For cleaning, I'm told by Kodak that pure Isopropyl alcohol (I got a gallon at Target for just under $30 US) is best for cleaning. I have personally used it cut 20% - 50% in distilled water for cleaning, works as well as I think anything. APUG member Photo Engineer mentioned that the denaturants used in rubbing alcohol are not good for film, but didn't elaborate.
    Here is a thread I started on this - http://www.apug.org/forums/forum37/55850-negs-alcohol.html
     
  8. burkie

    burkie Member

    Messages:
    24
    Joined:
    Nov 1, 2007
    Location:
    Ireland
    Shooter:
    35mm
    Hi IC-RACER,the reason I need them uncurled is that now they would fit into a 35mm canister ,they are so tightly curled also they dont sit well in
    an enlarger,Re the David statue ,that is exactly my dilemma,I dont want to flatten the negs to store & then find that I'v damaged the emulsion.
    Btw did your 1974 negs print ok from the curled up position?
     
  9. burkie

    burkie Member

    Messages:
    24
    Joined:
    Nov 1, 2007
    Location:
    Ireland
    Shooter:
    35mm
    Hi Ghost & George,
    Yea Ghost I was thinking the same that pure Isopropyl would be too harsh,I use it sparingly on telescope eyepieces & camera lenses.

    George ,
    You have answered my question re the alcohol & have given me that great idea re un curling the negs ,I Do have pro single strip acetate film holder ,I get all my 35mm & 120 slides sent to me uncut so I have a stock in house ,THANKS
     
  10. burkie

    burkie Member

    Messages:
    24
    Joined:
    Nov 1, 2007
    Location:
    Ireland
    Shooter:
    35mm
    No Problem David,
    I have a quirky sense of humour too!!
    My problem is that this guys reaction to my suggestions depends greatly on when the question was posed in relation to his taking of his medication,his heart is in the right place & I want to help him & catalogue local events,but unfortunately at times ,his mind isn't,but C'est la vie!!
     
  11. burkie

    burkie Member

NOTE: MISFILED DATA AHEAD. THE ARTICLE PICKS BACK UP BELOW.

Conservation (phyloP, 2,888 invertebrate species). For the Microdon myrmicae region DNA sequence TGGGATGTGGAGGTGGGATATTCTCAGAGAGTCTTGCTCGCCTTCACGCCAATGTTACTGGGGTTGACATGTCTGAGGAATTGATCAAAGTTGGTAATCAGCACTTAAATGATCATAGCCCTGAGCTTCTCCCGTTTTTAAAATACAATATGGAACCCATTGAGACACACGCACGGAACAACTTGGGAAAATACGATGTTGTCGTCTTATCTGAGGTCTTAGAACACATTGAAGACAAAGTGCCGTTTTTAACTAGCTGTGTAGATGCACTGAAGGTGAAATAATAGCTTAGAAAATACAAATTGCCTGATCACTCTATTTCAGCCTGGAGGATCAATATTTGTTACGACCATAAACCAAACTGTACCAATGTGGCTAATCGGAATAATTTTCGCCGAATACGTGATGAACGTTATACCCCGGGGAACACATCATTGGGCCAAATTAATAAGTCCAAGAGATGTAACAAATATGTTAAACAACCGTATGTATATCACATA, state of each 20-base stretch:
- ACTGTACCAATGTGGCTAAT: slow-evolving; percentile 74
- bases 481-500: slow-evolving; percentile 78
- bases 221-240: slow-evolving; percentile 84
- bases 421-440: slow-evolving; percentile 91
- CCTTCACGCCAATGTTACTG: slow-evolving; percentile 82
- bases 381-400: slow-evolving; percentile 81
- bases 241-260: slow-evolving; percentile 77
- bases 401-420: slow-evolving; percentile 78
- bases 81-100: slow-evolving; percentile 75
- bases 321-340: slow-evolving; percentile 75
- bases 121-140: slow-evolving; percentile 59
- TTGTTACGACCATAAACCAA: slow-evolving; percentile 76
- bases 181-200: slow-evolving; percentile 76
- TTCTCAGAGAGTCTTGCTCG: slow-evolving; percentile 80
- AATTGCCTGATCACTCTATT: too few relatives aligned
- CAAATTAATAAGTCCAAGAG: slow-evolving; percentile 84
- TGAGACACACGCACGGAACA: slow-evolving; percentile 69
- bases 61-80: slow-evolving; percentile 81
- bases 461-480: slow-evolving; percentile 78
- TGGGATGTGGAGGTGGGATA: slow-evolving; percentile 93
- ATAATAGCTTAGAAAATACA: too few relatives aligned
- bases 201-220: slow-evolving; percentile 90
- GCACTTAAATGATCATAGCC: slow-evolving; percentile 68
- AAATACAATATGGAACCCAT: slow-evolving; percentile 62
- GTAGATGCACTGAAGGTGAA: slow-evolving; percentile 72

Messages:
    24
    Joined:
    Nov 1, 2007
    Location:
    Ireland
    Shooter:
    35mm
    Hi Guys ,

    Thanks for the help,

    I'm off to bed now as it's nearly 1 am local, so I wont be able to post replies until 7pm GMT Thurs.

    Burkie
     
  12. tiberiustibz

    tiberiustibz Member

    Messages:
    1,749
    Joined:
    Oct 22, 2007
    Location:
    Tufts Univer
    Shooter:
    35mm
    Well if you can flatten them out with an anvil or two and a dictionary, then cleaning them might be easier. I would first clean the base of the film using some cleaner of sorts and touch the base side only if need be.
     
  13. burkie

    burkie Member

    Messages:
    24
    Joined:
    Nov 1, 2007
    Location:
    Ireland
    Shooter:
    35mm
    Hi Guys ,:smile:
    Again thanks for all your help,I found some over exposed negs which I shall use as tests,I spoke to an 80yr old local pro photographer & he said he often had to clean old negs coming into him for developing and he used wetting agent to clean them and never had probs of the emulsion lifting,but he's gone digtal now.He also cycles about 30 miles a day to keep in trim!!

    FYA ,I did manage to upset him,a friend of mine inherited a 1952 Canon rangefinder model 1V-S2 with collimation probs,on asking his advice he said he only had an old Nikon rangefinder c1952 but had loaned it to a nearby amateur dramatic group some years ago ,it was never returned!!

    There was one sold on eBay this week for US $ 6000 his was also an SP !!!:surprised: